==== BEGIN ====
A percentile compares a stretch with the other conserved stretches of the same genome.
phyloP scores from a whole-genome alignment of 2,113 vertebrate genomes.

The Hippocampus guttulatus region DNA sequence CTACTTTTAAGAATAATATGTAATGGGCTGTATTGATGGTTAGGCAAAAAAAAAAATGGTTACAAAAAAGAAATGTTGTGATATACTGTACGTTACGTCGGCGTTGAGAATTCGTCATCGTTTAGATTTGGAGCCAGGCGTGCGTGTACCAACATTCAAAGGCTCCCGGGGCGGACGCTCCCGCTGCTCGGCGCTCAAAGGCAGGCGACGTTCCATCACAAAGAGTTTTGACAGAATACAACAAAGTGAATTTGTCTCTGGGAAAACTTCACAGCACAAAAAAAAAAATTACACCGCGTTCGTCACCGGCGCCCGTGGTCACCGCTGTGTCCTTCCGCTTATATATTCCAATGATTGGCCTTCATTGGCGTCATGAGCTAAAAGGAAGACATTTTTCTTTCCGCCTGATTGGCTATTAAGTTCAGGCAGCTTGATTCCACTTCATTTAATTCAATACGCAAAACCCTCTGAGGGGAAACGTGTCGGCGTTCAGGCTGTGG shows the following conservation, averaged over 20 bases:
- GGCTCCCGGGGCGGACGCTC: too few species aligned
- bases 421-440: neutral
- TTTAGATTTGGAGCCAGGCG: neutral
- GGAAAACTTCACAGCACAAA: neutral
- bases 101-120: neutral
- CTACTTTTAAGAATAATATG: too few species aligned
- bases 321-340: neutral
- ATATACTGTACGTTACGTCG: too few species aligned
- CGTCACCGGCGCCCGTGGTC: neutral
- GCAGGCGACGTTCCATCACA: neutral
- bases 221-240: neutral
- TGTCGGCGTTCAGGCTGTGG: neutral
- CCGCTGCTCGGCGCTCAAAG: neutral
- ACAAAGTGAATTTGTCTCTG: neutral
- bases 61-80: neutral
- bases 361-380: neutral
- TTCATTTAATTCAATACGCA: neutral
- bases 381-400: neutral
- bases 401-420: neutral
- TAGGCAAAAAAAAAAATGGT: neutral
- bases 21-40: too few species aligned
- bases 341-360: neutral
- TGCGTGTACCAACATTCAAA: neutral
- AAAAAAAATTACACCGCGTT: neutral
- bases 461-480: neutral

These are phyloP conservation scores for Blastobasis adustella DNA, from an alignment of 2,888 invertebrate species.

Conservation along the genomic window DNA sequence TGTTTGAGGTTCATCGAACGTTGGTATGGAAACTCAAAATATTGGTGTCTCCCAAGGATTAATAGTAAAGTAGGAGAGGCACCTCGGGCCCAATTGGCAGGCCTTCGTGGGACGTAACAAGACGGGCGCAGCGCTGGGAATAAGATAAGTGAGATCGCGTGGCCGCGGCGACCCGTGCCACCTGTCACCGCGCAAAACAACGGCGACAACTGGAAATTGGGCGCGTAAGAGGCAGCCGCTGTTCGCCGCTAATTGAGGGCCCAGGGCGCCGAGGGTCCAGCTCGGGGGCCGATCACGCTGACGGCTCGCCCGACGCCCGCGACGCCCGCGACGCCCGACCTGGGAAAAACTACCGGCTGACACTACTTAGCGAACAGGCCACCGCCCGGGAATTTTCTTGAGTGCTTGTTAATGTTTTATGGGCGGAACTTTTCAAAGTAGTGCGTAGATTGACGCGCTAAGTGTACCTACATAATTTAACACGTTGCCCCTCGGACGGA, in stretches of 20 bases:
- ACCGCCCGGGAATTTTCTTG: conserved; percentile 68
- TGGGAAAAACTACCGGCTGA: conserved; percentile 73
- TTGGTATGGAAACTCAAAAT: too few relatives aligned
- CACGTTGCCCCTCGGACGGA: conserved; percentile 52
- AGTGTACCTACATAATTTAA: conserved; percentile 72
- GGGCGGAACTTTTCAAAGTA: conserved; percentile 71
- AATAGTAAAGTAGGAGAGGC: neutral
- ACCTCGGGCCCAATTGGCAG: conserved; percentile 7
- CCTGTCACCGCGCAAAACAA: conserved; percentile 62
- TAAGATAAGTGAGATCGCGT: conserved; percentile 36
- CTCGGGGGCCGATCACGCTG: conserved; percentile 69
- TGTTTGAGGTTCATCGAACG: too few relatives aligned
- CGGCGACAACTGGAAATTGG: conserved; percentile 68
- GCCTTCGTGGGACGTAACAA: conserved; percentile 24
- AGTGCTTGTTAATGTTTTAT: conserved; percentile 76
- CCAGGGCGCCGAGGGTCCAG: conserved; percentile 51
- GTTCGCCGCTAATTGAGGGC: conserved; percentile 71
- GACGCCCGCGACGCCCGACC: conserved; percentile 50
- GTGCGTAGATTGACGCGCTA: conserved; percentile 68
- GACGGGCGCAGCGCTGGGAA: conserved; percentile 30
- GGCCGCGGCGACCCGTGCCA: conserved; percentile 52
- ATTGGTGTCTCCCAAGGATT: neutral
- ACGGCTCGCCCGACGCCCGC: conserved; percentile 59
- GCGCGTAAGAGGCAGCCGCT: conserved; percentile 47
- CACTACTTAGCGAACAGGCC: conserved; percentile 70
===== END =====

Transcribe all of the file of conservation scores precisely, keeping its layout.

A percentile compares a stretch with the other conserved stretches of the same genome.
phyloP scores from a whole-genome alignment of 2,113 vertebrate genomes.

The Hippocampus guttulatus region DNA sequence CTACTTTTAAGAATAATATGTAATGGGCTGTATTGATGGTTAGGCAAAAAAAAAAATGGTTACAAAAAAGAAATGTTGTGATATACTGTACGTTACGTCGGCGTTGAGAATTCGTCATCGTTTAGATTTGGAGCCAGGCGTGCGTGTACCAACATTCAAAGGCTCCCGGGGCGGACGCTCCCGCTGCTCGGCGCTCAAAGGCAGGCGACGTTCCATCACAAAGAGTTTTGACAGAATACAACAAAGTGAATTTGTCTCTGGGAAAACTTCACAGCACAAAAAAAAAAATTACACCGCGTTCGTCACCGGCGCCCGTGGTCACCGCTGTGTCCTTCCGCTTATATATTCCAATGATTGGCCTTCATTGGCGTCATGAGCTAAAAGGAAGACATTTTTCTTTCCGCCTGATTGGCTATTAAGTTCAGGCAGCTTGATTCCACTTCATTTAATTCAATACGCAAAACCCTCTGAGGGGAAACGTGTCGGCGTTCAGGCTGTGG shows the following conservation, averaged over 20 bases:
- GGCTCCCGGGGCGGACGCTC: too few species aligned
- bases 421-440: neutral
- TTTAGATTTGGAGCCAGGCG: neutral
- GGAAAACTTCACAGCACAAA: neutral
- bases 101-120: neutral
- CTACTTTTAAGAATAATATG: too few species aligned
- bases 321-340: neutral
- ATATACTGTACGTTACGTCG: too few species aligned
- CGTCACCGGCGCCCGTGGTC: neutral
- GCAGGCGACGTTCCATCACA: neutral
- bases 221-240: neutral
- TGTCGGCGTTCAGGCTGTGG: neutral
- CCGCTGCTCGGCGCTCAAAG: neutral
- ACAAAGTGAATTTGTCTCTG: neutral
- bases 61-80: neutral
- bases 361-380: neutral
- TTCATTTAATTCAATACGCA: neutral
- bases 381-400: neutral
- bases 401-420: neutral
- TAGGCAAAAAAAAAAATGGT: neutral
- bases 21-40: too few species aligned
- bases 341-360: neutral
- TGCGTGTACCAACATTCAAA: neutral
- AAAAAAAATTACACCGCGTT: neutral
- bases 461-480: neutral

These are phyloP conservation scores for Blastobasis adustella DNA, from an alignment of 2,888 invertebrate species.

Conservation along the genomic window DNA sequence TGTTTGAGGTTCATCGAACGTTGGTATGGAAACTCAAAATATTGGTGTCTCCCAAGGATTAATAGTAAAGTAGGAGAGGCACCTCGGGCCCAATTGGCAGGCCTTCGTGGGACGTAACAAGACGGGCGCAGCGCTGGGAATAAGATAAGTGAGATCGCGTGGCCGCGGCGACCCGTGCCACCTGTCACCGCGCAAAACAACGGCGACAACTGGAAATTGGGCGCGTAAGAGGCAGCCGCTGTTCGCCGCTAATTGAGGGCCCAGGGCGCCGAGGGTCCAGCTCGGGGGCCGATCACGCTGACGGCTCGCCCGACGCCCGCGACGCCCGCGACGCCCGACCTGGGAAAAACTACCGGCTGACACTACTTAGCGAACAGGCCACCGCCCGGGAATTTTCTTGAGTGCTTGTTAATGTTTTATGGGCGGAACTTTTCAAAGTAGTGCGTAGATTGACGCGCTAAGTGTACCTACATAATTTAACACGTTGCCCCTCGGACGGA, in stretches of 20 bases:
- ACCGCCCGGGAATTTTCTTG: conserved; percentile 68
- TGGGAAAAACTACCGGCTGA: conserved; percentile 73
- TTGGTATGGAAACTCAAAAT: too few relatives aligned
- CACGTTGCCCCTCGGACGGA: conserved; percentile 52
- AGTGTACCTACATAATTTAA: conserved; percentile 72
- GGGCGGAACTTTTCAAAGTA: conserved; percentile 71
- AATAGTAAAGTAGGAGAGGC: neutral
- ACCTCGGGCCCAATTGGCAG: conserved; percentile 7
- CCTGTCACCGCGCAAAACAA: conserved; percentile 62
- TAAGATAAGTGAGATCGCGT: conserved; percentile 36
- CTCGGGGGCCGATCACGCTG: conserved; percentile 69
- TGTTTGAGGTTCATCGAACG: too few relatives aligned
- CGGCGACAACTGGAAATTGG: conserved; percentile 68
- GCCTTCGTGGGACGTAACAA: conserved; percentile 24
- AGTGCTTGTTAATGTTTTAT: conserved; percentile 76
- CCAGGGCGCCGAGGGTCCAG: conserved; percentile 51
- GTTCGCCGCTAATTGAGGGC: conserved; percentile 71
- GACGCCCGCGACGCCCGACC: conserved; percentile 50
- GTGCGTAGATTGACGCGCTA: conserved; percentile 68
- GACGGGCGCAGCGCTGGGAA: conserved; percentile 30
- GGCCGCGGCGACCCGTGCCA: conserved; percentile 52
- ATTGGTGTCTCCCAAGGATT: neutral
- ACGGCTCGCCCGACGCCCGC: conserved; percentile 59
- GCGCGTAAGAGGCAGCCGCT: conserved; percentile 47
- CACTACTTAGCGAACAGGCC: conserved; percentile 70